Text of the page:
Mennonite Church USA’s Ervin Stutzman appears on TLC’s Who Do You Think You Are?

April 28, 2016

Joint News Release of Mennonite Church USA and MennoMedia

Reaching way beyond the flock

Mennonite Church USA’s Ervin Stutzman appears on TLC’s Who Do You Think You Are?

ELKHART, Ind. and HARRISONBURG, Va.—On many Sundays, Ervin Stutzman, executive director of Mennonite Church USA, can be found preaching or speaking at Mennonite churches, conference meetings, board meetings, or churchwide conventions and other gatherings.

Ervin R. Stutzman

But on a Sunday evening in April, Stutzman was one of several featured guests on the
TLC network television show Who Do You Think You Are? On the program he meets actor/singer Katey Sagal, perhaps most well known for her role on the Married with Children television show from 1987 to 1997. In the April 17 edition of the TLC program, Sagal is the “celebrity” exploring her family roots. (Update: The complete program is no longer available on YouTube. A short portion with Sagal is shown here but not the portion with Stutzman.)

In addition to his full-time “day job,” Stutzman is a prolific author for Herald Press, the publishing arm of Mennonite Church USA and Mennonite Church Canada. Herald Press has published Jacob’s Choice and Joseph’s Dilemma, two historical novels in Stutzman’s Return to Northkill trilogy. Stutzman is currently finishing a third and final volume in that series, Christian’s Hope.ChristiansHope

Stutzman’s work on the trilogy is what brought him to the attention of the TLC researchers when they consulted David Weaver-Zercher, professor of American religious history at Messiah College in Grantham, Pennsylvania, and author/editor of numerous publications on the Amish. Weaver-Zercher, who is married to Stutzman’s Herald Press editor, Valerie Weaver-Zercher, knew of Stutzman’s historical research for the novels and suggested to the producer that TLC contact Stutzman.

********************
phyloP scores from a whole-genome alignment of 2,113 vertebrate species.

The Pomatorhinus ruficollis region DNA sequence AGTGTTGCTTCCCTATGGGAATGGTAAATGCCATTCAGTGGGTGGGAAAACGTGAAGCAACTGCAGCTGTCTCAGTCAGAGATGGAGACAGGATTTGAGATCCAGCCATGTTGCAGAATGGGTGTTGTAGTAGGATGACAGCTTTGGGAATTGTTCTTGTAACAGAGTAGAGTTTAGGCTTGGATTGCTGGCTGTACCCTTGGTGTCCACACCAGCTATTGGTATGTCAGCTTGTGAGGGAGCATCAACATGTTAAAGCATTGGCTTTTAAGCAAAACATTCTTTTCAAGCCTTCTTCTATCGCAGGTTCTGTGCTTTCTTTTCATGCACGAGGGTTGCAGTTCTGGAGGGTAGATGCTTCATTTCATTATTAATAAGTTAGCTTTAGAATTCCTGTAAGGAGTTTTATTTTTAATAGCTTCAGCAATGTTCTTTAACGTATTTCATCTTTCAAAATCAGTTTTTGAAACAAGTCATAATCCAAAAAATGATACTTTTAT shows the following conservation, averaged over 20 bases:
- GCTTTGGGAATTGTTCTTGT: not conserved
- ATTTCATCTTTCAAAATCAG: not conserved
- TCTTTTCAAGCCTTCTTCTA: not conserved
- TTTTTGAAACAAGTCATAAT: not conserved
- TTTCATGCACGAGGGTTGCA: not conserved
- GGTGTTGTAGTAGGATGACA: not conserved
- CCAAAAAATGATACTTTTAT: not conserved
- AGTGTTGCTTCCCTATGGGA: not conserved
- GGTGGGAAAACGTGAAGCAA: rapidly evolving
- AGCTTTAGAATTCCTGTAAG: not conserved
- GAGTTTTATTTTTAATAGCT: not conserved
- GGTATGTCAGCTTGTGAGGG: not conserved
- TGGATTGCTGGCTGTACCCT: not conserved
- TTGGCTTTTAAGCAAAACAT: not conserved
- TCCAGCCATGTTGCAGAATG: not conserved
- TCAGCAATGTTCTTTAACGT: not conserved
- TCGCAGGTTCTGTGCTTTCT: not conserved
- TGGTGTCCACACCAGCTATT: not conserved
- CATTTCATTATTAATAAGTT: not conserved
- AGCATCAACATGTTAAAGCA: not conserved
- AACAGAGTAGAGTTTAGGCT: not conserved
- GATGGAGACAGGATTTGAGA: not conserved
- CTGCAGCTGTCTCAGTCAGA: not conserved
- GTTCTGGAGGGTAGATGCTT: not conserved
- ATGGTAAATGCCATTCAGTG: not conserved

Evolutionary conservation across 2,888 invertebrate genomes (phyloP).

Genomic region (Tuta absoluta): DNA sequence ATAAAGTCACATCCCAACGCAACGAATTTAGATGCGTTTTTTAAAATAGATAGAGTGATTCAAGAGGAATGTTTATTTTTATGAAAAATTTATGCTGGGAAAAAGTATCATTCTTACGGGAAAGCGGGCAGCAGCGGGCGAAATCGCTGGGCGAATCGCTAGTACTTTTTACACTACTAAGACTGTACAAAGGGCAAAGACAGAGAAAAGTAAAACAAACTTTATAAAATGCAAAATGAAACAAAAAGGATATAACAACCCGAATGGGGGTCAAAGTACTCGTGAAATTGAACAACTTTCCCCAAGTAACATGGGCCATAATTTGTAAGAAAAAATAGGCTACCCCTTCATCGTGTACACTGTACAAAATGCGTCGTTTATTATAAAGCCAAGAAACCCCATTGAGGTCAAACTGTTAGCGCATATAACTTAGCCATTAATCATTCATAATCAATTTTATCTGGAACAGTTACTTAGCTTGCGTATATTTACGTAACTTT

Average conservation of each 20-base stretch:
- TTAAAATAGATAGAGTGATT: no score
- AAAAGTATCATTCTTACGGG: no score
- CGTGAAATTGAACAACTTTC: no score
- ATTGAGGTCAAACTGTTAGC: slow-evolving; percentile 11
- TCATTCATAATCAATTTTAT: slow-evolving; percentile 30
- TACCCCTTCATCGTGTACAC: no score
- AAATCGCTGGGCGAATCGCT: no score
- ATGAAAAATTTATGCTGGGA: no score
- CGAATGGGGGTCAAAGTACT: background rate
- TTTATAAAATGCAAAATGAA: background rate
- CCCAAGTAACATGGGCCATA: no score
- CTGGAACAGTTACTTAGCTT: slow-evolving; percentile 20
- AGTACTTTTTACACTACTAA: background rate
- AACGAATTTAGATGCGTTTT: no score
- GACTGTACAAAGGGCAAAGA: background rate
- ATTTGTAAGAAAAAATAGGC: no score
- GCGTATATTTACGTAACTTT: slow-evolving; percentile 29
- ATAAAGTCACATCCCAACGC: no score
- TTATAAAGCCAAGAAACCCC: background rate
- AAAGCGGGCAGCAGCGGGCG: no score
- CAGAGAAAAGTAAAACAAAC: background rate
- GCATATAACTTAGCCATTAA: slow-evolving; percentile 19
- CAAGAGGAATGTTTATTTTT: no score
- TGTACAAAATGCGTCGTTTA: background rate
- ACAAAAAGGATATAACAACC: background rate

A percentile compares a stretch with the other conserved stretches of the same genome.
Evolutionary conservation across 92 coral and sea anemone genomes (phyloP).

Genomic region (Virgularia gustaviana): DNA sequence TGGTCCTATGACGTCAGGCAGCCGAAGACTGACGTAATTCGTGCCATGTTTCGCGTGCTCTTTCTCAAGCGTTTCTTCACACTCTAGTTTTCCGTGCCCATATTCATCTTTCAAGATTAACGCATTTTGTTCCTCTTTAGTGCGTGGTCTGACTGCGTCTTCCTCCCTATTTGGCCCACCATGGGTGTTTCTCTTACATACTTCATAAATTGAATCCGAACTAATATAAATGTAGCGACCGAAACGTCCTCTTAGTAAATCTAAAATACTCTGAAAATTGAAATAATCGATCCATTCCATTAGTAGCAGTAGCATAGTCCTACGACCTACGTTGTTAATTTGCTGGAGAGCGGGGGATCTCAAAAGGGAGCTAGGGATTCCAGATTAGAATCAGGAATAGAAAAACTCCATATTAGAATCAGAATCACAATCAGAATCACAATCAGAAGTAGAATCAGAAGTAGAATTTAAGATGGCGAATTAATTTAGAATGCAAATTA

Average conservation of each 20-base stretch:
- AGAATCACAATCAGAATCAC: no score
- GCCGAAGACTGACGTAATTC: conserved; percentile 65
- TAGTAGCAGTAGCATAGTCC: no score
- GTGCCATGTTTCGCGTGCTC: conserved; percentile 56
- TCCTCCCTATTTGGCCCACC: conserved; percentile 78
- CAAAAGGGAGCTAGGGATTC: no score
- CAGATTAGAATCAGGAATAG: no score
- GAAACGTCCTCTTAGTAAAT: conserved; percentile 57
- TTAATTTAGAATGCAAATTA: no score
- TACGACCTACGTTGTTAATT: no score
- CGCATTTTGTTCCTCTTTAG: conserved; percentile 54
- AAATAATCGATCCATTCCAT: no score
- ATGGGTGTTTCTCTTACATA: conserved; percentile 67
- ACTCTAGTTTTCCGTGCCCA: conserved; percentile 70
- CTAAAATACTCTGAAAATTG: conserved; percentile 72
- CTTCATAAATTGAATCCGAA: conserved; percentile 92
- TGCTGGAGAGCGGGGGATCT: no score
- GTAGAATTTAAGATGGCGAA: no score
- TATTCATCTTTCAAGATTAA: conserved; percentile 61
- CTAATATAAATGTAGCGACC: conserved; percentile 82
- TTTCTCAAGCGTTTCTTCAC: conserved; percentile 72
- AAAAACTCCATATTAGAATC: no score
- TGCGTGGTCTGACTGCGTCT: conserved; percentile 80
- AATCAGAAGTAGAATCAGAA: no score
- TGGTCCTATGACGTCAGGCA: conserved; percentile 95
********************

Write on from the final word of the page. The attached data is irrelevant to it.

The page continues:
Stutzman is one of a handful of current Mennonite historians and researchers the TLC show could have turned to regarding the Amish family of Jacob Hochstetler. The Hochstetlers lived near what is now the unincorporated town of Shartlesville, in upper Berks County, Pennsylvania. Hochstetler is considered a faith hero among the Amish and many Mennonites for his refusal to use guns to defend his family during an attack in 1757. His wife, daughter, and one son were killed in the attack and his home burned; Jacob and two sons were captured.

A researcher for the program first called Stutzman for a telephone interview in August 2015, asking a number of questions about his perspective on the meaning of Jacob’s response to the 1757 attack, and what nonresistance means to Amish and Mennonites today.

After a Skype video interview with Stutzman in December, the producers invited him to appear on the program with a Hochstetler descendant “whose identity they did not reveal to me at that time,” recalled Stutzman.

“I had never watched the show before being asked to participate,” confessed Stutzman. But he checked out Who Do You Think You Are? and was pleasantly impressed.

When Stutzman finally learned who the show would revolve around, he did some quick searching online about Katey Sagal. “The producer only told me that Katey was my seventh cousin. I wasn’t allowed to meet her before the taping began.”

Thus Stutzman did not know Sagal’s own political or religious leanings, “so I had no idea what her reaction would be to Jacob’s refusal to shoot at the Indians when Jacob’s family was under attack,” Stutzman explained. In the program, Sagal is shown reading the historical description of the often-talked about attack in the library in Reading, Pennsylvania, which is the Berks County seat.

Stutzman said he spent several hours with Sagal, about half of which was filmed. “I had the pleasure of answering many of Sagal’s questions in some depth, but only a few minutes of the interview made the final cut,” he said.